What is Afro Latino? Have you ever wondered? Although it is a relatively new concept for many, this term has been there for generations. Being Afro Latino is a mix of cultures, languages, and races. A sole identity where African and Latino origins converge to create their own history.
We must add that some Black-skinned Latinos, biracial or bicultural, don’t identify themselves as Afro Latinos. In fact, according to a study done by Pew Research Center in 2020, only 2 percent of adults in the United States and a mere 12% of the Latino population consider themselves Afro Latinos. From the latter, one in seven said they don’t see themselves as Hispanic.
This tells us, in theory, that “Afro-Latinidad” is as complex as its own meaning. We could say it’s more about taking fractions of history from that legacy our ancestors left, so it can be turned into a unique identity beyond the simple label of being “Latino.”
Being Afro Latino in the beauty world
Thousands of Afro Latinas love beauty products just as much as Black women and Latinas. Between home remedies and recipes, inherited from their “abuelas” to the latest technology for curls, kinks, and natural hair, Afro Latinas have learned to embrace all that makes them feel comfortable and secure in their own skin. All that makes them feel proud of their mixed heritage.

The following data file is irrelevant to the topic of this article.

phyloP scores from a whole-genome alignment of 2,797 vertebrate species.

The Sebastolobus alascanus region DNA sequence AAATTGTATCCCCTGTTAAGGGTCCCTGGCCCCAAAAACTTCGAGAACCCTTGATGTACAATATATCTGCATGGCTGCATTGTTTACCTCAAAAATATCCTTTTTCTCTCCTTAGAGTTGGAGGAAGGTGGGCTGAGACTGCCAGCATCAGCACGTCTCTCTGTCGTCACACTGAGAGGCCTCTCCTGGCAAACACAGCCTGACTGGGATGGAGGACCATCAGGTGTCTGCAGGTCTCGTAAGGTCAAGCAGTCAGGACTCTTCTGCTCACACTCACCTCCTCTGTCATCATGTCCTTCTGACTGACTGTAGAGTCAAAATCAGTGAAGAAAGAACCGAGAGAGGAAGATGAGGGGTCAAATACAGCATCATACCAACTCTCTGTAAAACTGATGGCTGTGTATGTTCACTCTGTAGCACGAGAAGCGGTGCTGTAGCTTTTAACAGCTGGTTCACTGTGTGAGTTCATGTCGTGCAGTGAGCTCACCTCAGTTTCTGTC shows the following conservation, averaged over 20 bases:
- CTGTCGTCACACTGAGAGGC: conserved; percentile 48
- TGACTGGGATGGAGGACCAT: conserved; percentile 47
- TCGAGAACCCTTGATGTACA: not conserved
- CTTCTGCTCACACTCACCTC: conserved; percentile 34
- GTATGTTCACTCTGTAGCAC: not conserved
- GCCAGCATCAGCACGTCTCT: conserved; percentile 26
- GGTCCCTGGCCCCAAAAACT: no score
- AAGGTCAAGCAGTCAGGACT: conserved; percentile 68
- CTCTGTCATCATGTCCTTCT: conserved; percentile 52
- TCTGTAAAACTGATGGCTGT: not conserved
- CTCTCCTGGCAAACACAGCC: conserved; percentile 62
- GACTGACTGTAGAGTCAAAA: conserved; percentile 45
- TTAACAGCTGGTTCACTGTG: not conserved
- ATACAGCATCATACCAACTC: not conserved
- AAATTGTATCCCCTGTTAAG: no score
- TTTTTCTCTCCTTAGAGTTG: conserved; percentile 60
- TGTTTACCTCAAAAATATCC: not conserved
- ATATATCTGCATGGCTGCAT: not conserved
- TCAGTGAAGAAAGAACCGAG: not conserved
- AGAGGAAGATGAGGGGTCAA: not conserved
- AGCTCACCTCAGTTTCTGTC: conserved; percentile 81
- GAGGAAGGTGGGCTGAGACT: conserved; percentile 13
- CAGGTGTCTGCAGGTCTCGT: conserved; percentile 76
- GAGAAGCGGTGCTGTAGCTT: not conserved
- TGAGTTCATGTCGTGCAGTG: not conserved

The beauty of being Afro Latino is just that, a melting pot of colors and textures –not only when it comes to skin color but also hair and eyes— where everyone value and love their unique features as if this was an ode of pride, love, and gratitude to their DNA.
Afro-Dominican and American poet, Elizabeth Acevedo, captures this essence in her poem “Afro-Latina.” “A beautifully tragic mixture, a sancocho of a race history (…) we are the unforeseen children. We’re not cultural wedlock, hair too kinky for Spain, too wavy for dreadlocks.”
World Afro Day
We know Afro hair is not unique to Afro Latinas or Latinas. However, today we want to celebrate, as every September 15th, what it means to carry countless generations and history over our shoulders, what it means to be proud of the DNA of your hair, to put in simple words.
Those curls and kinks aren’t more than the triumph of your ancestors; a victory now, more than ever, is helping empower Latina women to show themselves all-natural, loving each and every feature.
That’s how journalist and meteorologist Corallys Ortiz sees it: “For years, women of color have been judged because of their Afro hair; it wasn’t ‘professional enough,’ so we had to adapt and adjust to other beauty standards. I didn’t accept my curly hair for the longest time, but I love it today. And I feel that’s what’s happening now: more and more people are embracing and accepting their identity without straightening their hair with chemicals. That only means we are more comfortable wearing our natural hair than ever.”
Have you heard about the term Afro Latino before? How do you wear your Afro and curls with pride?